Finally, let's add this file to
git and commit a revision:
git add data/hello-again.desktopgit commit -am "Add a .desktop file"git push
Every app also comes with an .appdata.xml file. This file contains all the information needed to list your app in AppCenter.
In your data folder, create a new file called "hello-again.appdata.xml"
Type the following into your .appdata.xml file
<?xml version="1.0" encoding="UTF-8"?><!-- Copyright 2019 Your Name <[email protected]> --><component type="desktop"><id>com.github.yourusername.yourrepositoryname</id><metadata_license>CC0</metadata_license><name>Your App's Name</name><summary>A Catchy Tagline</summary><description><p>A quick summary of your app's main selling points and features. Just a couple sentences per paragraph is best.</p></description></component>
These are all the mandatory fields for displaying your app in AppCenter. There are plenty of other optional fields that you can read about.
There are also some special custom fields for AppCenter to further brand your listing. Specifically, you can set a background color and a text color for your app's header and banner. You can do so by adding the following keys inside the
<custom><value key="x-appcenter-color-primary">#603461</value><value key="x-appcenter-color-primary-text">rgb(255, 255, 255)</value><value key="x-appcenter-suggested-price">5</value><value key="x-appcenter-stripe">pk_live_xxxxxxxxxxxxxxxxxxxxxxxxxxxxxxxxxxx</value></custom>
You can specify colors here in either Hexadecimal or RGB. The background color will automatically be given a slight gradient in your app's banner.
You can also specify a suggested price in whole USD.
To monetize your app, you also must include your app's AppCenter Stripe key. This is a unique public key for each app and is not the same as your Stripe account's regular public key. While the new AppCenter Dashboard is under development, elementary OS 5.1 app developers can find your app's key in its existing AppStream data. Developers of new apps will receive their key in the new AppCenter Dashboard once it is live.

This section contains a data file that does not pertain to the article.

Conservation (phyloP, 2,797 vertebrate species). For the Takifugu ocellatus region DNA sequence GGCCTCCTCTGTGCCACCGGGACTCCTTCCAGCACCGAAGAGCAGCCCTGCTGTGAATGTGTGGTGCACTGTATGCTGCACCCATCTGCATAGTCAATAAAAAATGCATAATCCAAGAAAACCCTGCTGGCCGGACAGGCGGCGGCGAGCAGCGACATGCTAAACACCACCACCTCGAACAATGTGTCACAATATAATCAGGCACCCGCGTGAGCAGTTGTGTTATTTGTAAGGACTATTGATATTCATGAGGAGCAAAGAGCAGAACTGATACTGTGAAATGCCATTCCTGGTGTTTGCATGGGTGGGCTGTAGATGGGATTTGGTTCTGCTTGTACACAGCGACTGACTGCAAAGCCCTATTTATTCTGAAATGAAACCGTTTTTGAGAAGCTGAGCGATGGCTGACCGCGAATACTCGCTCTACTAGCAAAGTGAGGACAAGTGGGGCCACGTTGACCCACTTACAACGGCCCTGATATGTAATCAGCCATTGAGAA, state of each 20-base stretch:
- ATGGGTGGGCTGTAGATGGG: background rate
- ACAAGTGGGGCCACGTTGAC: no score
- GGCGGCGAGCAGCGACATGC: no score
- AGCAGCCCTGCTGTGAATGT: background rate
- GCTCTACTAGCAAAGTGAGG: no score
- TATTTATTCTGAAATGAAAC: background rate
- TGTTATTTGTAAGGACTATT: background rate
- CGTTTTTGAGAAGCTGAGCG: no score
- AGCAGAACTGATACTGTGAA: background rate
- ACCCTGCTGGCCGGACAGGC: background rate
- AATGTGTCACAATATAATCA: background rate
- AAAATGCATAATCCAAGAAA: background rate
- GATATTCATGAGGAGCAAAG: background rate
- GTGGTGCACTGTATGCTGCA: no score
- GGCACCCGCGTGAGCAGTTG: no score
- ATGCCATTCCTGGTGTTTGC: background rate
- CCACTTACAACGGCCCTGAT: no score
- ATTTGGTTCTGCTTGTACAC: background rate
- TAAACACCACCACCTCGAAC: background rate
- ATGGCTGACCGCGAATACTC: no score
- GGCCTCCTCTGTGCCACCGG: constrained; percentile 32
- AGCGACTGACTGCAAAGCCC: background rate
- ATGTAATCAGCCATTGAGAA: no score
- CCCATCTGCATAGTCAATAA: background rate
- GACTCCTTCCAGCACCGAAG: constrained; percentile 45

Since we're going to be putting our app out into the wild, we should include some information about who wrote it and the legal usage of its source code. For this we need a new file in our project's root folder: the
LICENSE file. This file contains a copy of the license that your code is released under. For elementary OS apps this is typically the GNU General Public License (GPL). Remember the header we added to our source code? That header reminds people that your app is licensed and it belongs to you. GitHub has a built-in way to add several popular licenses to your repository. Read their documentation for adding software licenses and add a
LICENSE file to your repository.
Did you remember to add these files to
git and commit a revision? Each time we add a new file or make a significant change it's a good idea to commit a new revision and push to GitHub. Keep in mind that this acts as a backup system as well; when we push our work to GitHub, we know it's safe and we can always revert to a known good revision if we mess up later.
Now that we've got all these swanky files laying around, we need a way to tell the computer what to do with them. Ready for the next chapter? Let's do this!